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Note that this article uses a planning dashboard as an example, but many of these principles apply to other types of dashboards as well. Methodology User Stories Building a useful planning dashboard always starts with getting a set of very clear user stories, which describe how a user should interact with the system. The user stories need to identify the following: What the user wants to do. What data the user needs to see to perform this action. What data the user wants to change. How the user will check that changes made have taken effect. If one or more of the above is missing in a user story, ask the product owner to complete the description. Start the dashboard design, but use it to obtain the answers. It will likely change as more details arrive. Product Owners Versus Designers Modelers should align with product owners by defining concrete roles and responsibilities for each team member. Product owners should provide what data users are expecting to see and how they wish to interact with the data, not ask for specific designs (this is the role of the modelers/designers). Product owners are responsible for change management and should be extra careful when dashboard/navigation is significantly different than what is currently being used (i.e. Excel ® ). Pre-Demo Peer Review  Have a usability committee that: Is made up of modeling peers outside the project and/or project team members outside of modeling team. Will host a mandatory gate-check meeting to review models before demos to product owners or users. Committee is designed to ensure: Best design by challenging modelers. Consistency between models. The function is clear. Exceptions/calls to action are called out. The best first impression. Exception, Call to Action, Measure Impact Building a useful planning dashboard will be successful if the dashboard allows users to highlight and analyze exceptions (issues, alerts, warning), take action and plan to solve these, and always visually check the impact of the change against a target. Dashboard structure Example: A dashboard is built for these two user stories that compliment each other. Story 1: Review all of my accounts for a specific region, manually adjust the goals and enter comments. Story 2: Edit my account by assigning direct and overlay reps. The dashboard structure should be made of: Dashboard header: Short name describing the purpose of the dashboard at the top of the page in "Heading 1." Groupings: A collection of dashboard widgets. Call to action. Main grid(s). Info grid(s) : Specific to one item of the main grid. Info charts: Specific to one item of the main grid. Specific action buttons: Specific to one item of the main grid. Main charts: Covers more than one item of the main grid. Individual line items: Specific to one item of the main grid, usually used for commentaries. Light instructions. A dashboard can have more than one of these groupings, but all elements within a grouping need to answer the needs of the user story. Use best judgements to determine the number of groupings added to one dashboard. A maximum of two-to-three groupings is reasonable. Past this range, consider building a new dashboard. Avoid having a "does it all" dashboard, where users keep scrolling up and down to find each section. If users ask for a table of contents at the top of a dashboard, it's a sign that the dashboard has too much functionality and should be divided into multiple dashboards. Example:   General Guidelines  Call to Action Write a short sentence describing the task to be completed within this grouping. Use the Heading 2 format. Main Grid(s) The main grid is the central component of the dashboard, or of the grouping. It's where the user will spend most of their time. This main grid will display the KPIs needed for the task (usually in the columns) and will display one or more other dimension in the rows. Warning: Users may ask for 20+ KPIs and need these KPIs to be broken down by many dimensions, such as by product, actual/plan/variance, or by time. It's critical to have a main grid as simple and as decluttered as possible. Avoid the "data jungle" syndrome. Users are used to "data jungles" simply because that's what they are used to with Excel. Tips to avoid data jungle syndrome: Make a careful KPI election (KPIs are usually the line items of a module). Display the most important KPIs ONLY, which are those needed for decision making. Hide the others for now. A few criteria for electing a KPI in the main grid are: The KPI is meant to be compared across the dimension items in the rows, or across other KPIs. Viewing the KPI values for all of the rows is required to make the decision. The KPI is needed for sorting the rows (except on row name). A few criteria for not electing a KPI in the main grid are (besides not matching the above criteria) when we need these KPIs in more of a drill down mode; The KPI provides valid extra info, but just for the selected row of the Dashboard and does not need to be displayed for all rows. These "extra info" KPIs should be displayed in a different grid, which will be referred to as "info grid" in this document. Take advantage of the row/column sync functionality to provide a ton of data in your dashboard but only display data when requested or required. Design your main grid in such a way that it does not require the user to scroll left and right to view the KPIs: Efficiently select KPIs. Use the column header wrap. Set the column size accordingly. Vertical Scroll It is ok to have users scroll vertically on the main grid. Only display 15 to 20 rows at a time when there are numerous rows, as well as other groupings and action buttons, to display on the same dashboard. Use sorts and a filter to display relevant data. Sort Your Grid Always sort your rows. Obtain the default sort criteria via user stories. If no special sort criteria is called out, use the alphanumeric sort on the row name. This will require a specific line item. Train end users to use the sort functionality. Filter Your Grid Ask end users or product owners what criteria to use to display the most relevant rows. It could be: Those that make 80 percent of a total. Use the RankCumulate function. Those that have been modified lately. This requires a process to attach a last modified date to a list item, updated daily via a batch mode. When the main grid allows item creation, always display the newly created first. Status Flag. If end users need to apply their own filter values on some attributes of the list items, such as filter to show only those who belong to EMEA or those whose status is "in progress," build pre-set user-based filters. Use the new Users list. Create modules dimensioned by user with line items (formatted as lists) to hold the different criteria to be used. Create a module dimensioned by Users and the list to be filtered. In this module resolve the filter criteria from above against the list attributes to a single Boolean. Apply this filter in the target module.  Educate the users to use the refresh button, rather than create an "Open Dashboard" button. Color Code Your Grid Use colored cells to call attention to areas of a grid, such as green for positive and red for negative. Color code cells that specifically require data entry. Display the Full Details If a large grid is required, something like 5k lines and 100 columns, then: Make it available in a dedicated full-screen dashboard via a button available from the summary dashboard, such as an action button. Do not add such a grid to a dashboard where KPIs, charts, or multiple grids are used for planning.  These dashboards are usually needed for ad-hoc analysis and data discovery, or random verification of changes, and can create a highly cluttered dashboard. Main Charts The main chart goes hand-in-hand with the main grid. Use it to compare one or more of the KPIs of the main grid across the different rows. If the main grid contains hundreds or thousands of items, do not attempt to compare this in the main chart. Instead, identify the top 20 rows that really matter or that make most of the KPI value and compare these 20 rows for the selected KPI. Location: Directly below or to the right of main display grid; should be at least partially visible with no scrolling. Synchronization with a selection of KPI or row of the main display grid. Should be used for: Comparison between row values of the main display grid. Displaying difference when the user makes change/restatement or inputs data. In cases where a chart requires 2–3 additional modules to be created: Implement and test performance. If no performance issues are identified, keep the chart. If performance issues are identified, work with product owners to compromise. Info Grid(s) These are the grids that will provide more details for an item selected on the main grid. If territories are displayed as rows, use an info grid to display as many line items as necessary for this territory. Avoid cluttering your main grid by displaying all of these line items for all territories at once. This is not necessary and will create extra clutter and scrolling issues for end users. Location: Below or to the right of the main display grid. Synced to selection of list item in the main display grid. Should read vertically to display many metrics pertaining to list item selected. Info Charts Similar to info grids, an info chart is meant to compare one or more KPIs for a selected item in the rows of the main grid. These should be used for: Comparison of multiple KPIs for a single row. Comparison or display of KPIs that are not present on the main grid, but are on info grid(s). Comparing a single row's KPI(s) across time. Place it on the right of the main grid, above or below an info grid. Specific Action Buttons Location: Below main grid; Below the KPI that the action is related to, OR to the far left/right - similar to "checkout." Should be an action that is to be performed on the selected row of the main grid. Can be used for navigation as a drill down to a detailed view of a selected row/list item. Should NOT be used as lateral navigation between dashboards; Users should be trained to use the left panel for lateral navigation. Individual Line Items Serve as a call out of important KPIs or action opportunities (i.e., user setting container for explosion, Container Explosion status). If actions taken by users require additional collaboration with other users, it should be published outside the main grid (giving particular emphasis by publishing the individual line item/s). Light Instructions Call to action. Serves as a header for a grouping. Short sentence describing what the user should be performing within the grouping. Formatted in "Heading 2." Action Instructions. Directly located next to a drop-down, input field, or button where the function is not quite clear. No more than 5–6 words. Formatted in "instructions." Tooltips. Use Tooltips on modules and line items for more detailed instructions to avoid cluttering the dashboard.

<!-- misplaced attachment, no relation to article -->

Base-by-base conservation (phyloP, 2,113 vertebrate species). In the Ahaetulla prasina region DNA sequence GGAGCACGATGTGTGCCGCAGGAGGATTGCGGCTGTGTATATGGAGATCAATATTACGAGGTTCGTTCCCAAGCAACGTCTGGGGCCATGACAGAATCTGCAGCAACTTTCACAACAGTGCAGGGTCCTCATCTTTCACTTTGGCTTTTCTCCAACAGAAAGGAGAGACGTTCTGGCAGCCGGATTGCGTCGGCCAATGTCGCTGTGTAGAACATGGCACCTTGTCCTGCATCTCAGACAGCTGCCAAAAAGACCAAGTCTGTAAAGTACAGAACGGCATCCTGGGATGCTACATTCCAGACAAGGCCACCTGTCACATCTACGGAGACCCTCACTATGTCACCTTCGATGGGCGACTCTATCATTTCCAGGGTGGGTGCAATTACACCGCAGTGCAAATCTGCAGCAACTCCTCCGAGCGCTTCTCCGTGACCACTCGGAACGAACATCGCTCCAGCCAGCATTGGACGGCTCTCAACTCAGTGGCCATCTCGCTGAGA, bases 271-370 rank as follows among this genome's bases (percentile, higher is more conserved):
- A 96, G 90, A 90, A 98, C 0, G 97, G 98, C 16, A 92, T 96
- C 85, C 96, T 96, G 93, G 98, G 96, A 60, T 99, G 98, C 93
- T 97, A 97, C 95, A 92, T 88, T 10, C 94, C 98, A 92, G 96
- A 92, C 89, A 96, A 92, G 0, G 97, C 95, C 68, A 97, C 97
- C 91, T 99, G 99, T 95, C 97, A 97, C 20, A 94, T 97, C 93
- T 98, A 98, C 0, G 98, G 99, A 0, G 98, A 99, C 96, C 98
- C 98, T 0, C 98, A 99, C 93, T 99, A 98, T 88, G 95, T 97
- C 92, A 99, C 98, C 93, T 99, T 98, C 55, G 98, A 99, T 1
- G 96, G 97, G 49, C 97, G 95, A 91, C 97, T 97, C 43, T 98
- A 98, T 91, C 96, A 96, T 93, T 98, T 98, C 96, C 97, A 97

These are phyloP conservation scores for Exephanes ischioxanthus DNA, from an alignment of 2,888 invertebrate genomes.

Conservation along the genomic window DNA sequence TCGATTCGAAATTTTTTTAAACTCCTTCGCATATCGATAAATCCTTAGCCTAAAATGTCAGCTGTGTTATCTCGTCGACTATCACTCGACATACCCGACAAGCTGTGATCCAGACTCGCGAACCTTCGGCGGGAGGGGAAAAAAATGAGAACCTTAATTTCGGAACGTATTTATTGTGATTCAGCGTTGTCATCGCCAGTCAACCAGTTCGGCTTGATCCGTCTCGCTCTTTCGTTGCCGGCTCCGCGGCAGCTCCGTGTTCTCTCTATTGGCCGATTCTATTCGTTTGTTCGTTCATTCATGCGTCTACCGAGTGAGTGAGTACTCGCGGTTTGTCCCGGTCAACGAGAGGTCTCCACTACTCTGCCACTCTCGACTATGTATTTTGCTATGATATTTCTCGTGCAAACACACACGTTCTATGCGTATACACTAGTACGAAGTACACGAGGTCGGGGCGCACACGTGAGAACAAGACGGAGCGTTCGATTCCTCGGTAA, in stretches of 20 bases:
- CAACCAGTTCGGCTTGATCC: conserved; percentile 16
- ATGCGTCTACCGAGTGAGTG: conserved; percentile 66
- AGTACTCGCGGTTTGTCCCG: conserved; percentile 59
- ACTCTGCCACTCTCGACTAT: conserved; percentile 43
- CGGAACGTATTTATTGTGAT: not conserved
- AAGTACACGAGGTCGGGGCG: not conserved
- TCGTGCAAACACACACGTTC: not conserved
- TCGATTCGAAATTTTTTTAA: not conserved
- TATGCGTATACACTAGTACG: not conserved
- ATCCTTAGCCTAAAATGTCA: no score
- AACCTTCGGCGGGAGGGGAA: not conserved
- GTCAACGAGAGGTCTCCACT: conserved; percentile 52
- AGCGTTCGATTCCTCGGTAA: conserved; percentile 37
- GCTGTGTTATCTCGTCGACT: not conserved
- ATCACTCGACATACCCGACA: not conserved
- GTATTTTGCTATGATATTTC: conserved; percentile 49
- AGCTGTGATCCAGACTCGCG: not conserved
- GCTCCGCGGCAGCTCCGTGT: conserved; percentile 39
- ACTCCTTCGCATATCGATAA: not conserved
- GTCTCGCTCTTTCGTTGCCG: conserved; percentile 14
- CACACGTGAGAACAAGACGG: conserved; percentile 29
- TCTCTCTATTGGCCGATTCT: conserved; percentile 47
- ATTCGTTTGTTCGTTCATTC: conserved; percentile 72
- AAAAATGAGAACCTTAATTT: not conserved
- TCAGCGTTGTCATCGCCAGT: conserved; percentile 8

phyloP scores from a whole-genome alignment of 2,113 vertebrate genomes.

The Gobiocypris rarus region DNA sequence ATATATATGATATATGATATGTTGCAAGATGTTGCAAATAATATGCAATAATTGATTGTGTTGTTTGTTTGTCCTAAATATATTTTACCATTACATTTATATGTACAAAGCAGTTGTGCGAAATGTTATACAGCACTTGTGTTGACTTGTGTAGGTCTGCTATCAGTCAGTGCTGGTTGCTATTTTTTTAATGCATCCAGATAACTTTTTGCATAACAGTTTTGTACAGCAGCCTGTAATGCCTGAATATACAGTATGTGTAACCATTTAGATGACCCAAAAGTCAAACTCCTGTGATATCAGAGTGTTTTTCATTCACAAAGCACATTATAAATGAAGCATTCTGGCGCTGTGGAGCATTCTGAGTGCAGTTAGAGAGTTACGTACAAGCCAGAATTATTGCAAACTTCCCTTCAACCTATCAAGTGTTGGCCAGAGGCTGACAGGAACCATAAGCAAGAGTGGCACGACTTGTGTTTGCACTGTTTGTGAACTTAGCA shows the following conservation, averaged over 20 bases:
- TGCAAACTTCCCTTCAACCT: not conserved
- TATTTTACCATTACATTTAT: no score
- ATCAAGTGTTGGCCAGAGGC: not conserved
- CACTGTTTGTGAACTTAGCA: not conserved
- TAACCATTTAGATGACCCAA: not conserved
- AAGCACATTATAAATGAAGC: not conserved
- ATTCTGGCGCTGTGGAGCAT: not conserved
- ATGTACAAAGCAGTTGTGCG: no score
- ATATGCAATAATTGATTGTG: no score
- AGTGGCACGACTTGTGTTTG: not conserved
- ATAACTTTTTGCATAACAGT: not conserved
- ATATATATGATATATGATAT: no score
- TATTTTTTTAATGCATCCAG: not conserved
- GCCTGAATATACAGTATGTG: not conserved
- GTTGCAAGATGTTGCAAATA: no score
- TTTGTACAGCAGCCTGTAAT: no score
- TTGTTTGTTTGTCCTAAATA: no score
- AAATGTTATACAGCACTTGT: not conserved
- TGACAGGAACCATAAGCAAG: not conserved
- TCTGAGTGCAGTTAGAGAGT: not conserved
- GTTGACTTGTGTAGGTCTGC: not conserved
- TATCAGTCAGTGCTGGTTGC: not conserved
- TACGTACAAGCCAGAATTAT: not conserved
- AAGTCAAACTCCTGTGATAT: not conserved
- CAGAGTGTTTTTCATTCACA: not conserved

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What happens to History when I delete a user from a workspace?